What is it about books that appeals to you so much? What is your favourite part about reading?
Two things: escape and re-imagining. Books let me go somewhere else, be someone else, and learn new things. I also like the alone centredness of reading. It’s all mine!!!
Can you tell us a bit about your writing style. Are you a pantser or a plotter? Do you prefer to write in 1st or 3rd person? Are you an early riser writer or a late night owl writer?
I write both first and third person pov. I’m a night owl by preference. Never unhappy if I’m still drafting at 2am. In terms of style, I’m somewhere between a pantser and a plotter. I’m a sign-poster. I map key highlights and destinations for a novel and then stutter and stumble between them. I usually know my beginning, middle, black moment and end. Much of that mapping is in my head. I might have a page of notes and a file of research, but that’s about it. I don’t necessarily write in order. I’ve written a last scene first and a middle last. I hear pantsers talk and I think, yeah that’s me. I hear plotters talk and I think, yeah that’s me but without all the hard copy notes.
Was there any particular book that inspired you to start writing?
All the books from my childhood, from Black Beauty to Trixie Belden. There was such magic in books to me as a kid, it was impossible not to want to be able to understand how it all worked and try it out for myself.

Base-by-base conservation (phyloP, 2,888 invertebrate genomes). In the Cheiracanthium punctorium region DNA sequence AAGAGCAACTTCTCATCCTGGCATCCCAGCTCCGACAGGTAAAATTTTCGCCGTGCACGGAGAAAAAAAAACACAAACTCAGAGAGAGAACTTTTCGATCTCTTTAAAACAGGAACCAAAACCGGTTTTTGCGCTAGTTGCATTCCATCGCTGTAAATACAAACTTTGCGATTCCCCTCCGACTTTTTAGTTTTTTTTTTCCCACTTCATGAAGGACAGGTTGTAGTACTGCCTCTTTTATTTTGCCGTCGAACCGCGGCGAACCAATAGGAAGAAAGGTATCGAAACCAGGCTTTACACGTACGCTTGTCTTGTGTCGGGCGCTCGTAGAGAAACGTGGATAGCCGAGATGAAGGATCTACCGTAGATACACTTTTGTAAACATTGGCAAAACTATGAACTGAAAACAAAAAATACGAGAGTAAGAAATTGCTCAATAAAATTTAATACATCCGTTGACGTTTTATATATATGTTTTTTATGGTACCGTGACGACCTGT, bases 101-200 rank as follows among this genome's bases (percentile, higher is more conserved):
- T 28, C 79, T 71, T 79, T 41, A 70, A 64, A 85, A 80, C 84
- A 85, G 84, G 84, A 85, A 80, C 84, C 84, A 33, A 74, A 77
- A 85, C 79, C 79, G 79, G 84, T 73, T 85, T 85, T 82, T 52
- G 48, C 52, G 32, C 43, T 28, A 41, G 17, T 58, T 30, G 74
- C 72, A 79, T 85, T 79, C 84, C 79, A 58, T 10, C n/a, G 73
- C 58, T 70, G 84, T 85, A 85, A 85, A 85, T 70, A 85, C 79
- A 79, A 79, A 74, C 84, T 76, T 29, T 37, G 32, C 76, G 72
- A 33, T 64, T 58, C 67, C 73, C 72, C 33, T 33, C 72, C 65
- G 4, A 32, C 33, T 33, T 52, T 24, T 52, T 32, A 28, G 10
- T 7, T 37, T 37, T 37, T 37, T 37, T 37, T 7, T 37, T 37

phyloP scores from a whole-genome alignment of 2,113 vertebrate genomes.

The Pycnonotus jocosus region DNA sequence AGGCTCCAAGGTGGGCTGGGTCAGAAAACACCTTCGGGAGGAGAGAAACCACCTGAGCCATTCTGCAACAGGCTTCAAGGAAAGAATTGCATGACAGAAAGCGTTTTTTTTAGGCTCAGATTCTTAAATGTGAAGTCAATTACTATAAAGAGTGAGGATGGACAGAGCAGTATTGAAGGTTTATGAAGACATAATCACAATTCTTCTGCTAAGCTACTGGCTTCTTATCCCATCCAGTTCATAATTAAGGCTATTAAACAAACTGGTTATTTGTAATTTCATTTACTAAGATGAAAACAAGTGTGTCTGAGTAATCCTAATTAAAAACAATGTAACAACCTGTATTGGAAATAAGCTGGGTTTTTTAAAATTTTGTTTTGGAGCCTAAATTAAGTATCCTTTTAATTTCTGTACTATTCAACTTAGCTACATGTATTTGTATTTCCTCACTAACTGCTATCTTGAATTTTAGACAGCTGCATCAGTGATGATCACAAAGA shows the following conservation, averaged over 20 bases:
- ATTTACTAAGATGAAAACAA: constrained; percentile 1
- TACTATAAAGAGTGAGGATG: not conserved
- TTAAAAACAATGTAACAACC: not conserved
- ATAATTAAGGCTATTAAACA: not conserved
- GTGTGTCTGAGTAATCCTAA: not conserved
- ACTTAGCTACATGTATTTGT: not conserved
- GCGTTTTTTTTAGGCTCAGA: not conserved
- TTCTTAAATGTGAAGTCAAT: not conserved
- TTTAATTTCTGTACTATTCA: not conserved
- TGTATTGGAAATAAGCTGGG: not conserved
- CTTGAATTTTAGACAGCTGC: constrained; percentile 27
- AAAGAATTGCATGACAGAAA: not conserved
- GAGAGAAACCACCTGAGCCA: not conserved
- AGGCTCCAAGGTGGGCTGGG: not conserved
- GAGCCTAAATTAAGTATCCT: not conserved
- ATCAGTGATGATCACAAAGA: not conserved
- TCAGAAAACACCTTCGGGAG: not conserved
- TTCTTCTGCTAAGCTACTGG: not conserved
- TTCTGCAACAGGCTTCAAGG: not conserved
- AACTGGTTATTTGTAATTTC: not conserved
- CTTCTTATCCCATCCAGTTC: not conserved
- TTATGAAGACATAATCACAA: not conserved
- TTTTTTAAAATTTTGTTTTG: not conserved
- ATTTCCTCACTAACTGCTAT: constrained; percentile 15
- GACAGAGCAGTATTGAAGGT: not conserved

Do you have any advice to other writers out there?
I want to say no, because no is the right answer. It sounds disingenuous, but it is no, because other than start and finish, what works for me is about me and my training, skills and background and not about anyone else. The way I work might not work for anyone else, nor is it necessarily the best way, assuming there even is a best way. Which is an untidy way of saying there is nothing special in any advice I can give that’s not simply the tried and tested advice we hear so often from dozens of sources better placed than me. Read extensively, write knowing it’s a journey and perfection is a destination we’ll rarely reach, finish what you start because there are as many lessons in finishing as there are in starting. Nothing original in that. I’m such a disappointing heretic.
I would add, take care where advice comes from. This industry had no immunity to instant experts and some advice does more harm than good.
And lastly, what are you currently working on?
I’ve just completed a series called Sidelined. There are three books: Offensive Behavior, Damaged Goods and Sold Short. It’s set in Silicon Valley and it’s about a group of friends who have a ragingly successful start-up business together and it’s also about all kinds of virginity and doing things for the first time.
Offensive Behavior is available now. Damaged Goods comes out end July and Sold Short is due out October.
I’m working on my next thing, it might be journalism meets dating, but it’s a fragile flower and I’m not ready to expose it to the light of day yet.
Thank you so much for stopping by and talking books with me Ainslie.
To learn more about Ainslie Paton and her books, visit the following social media sites: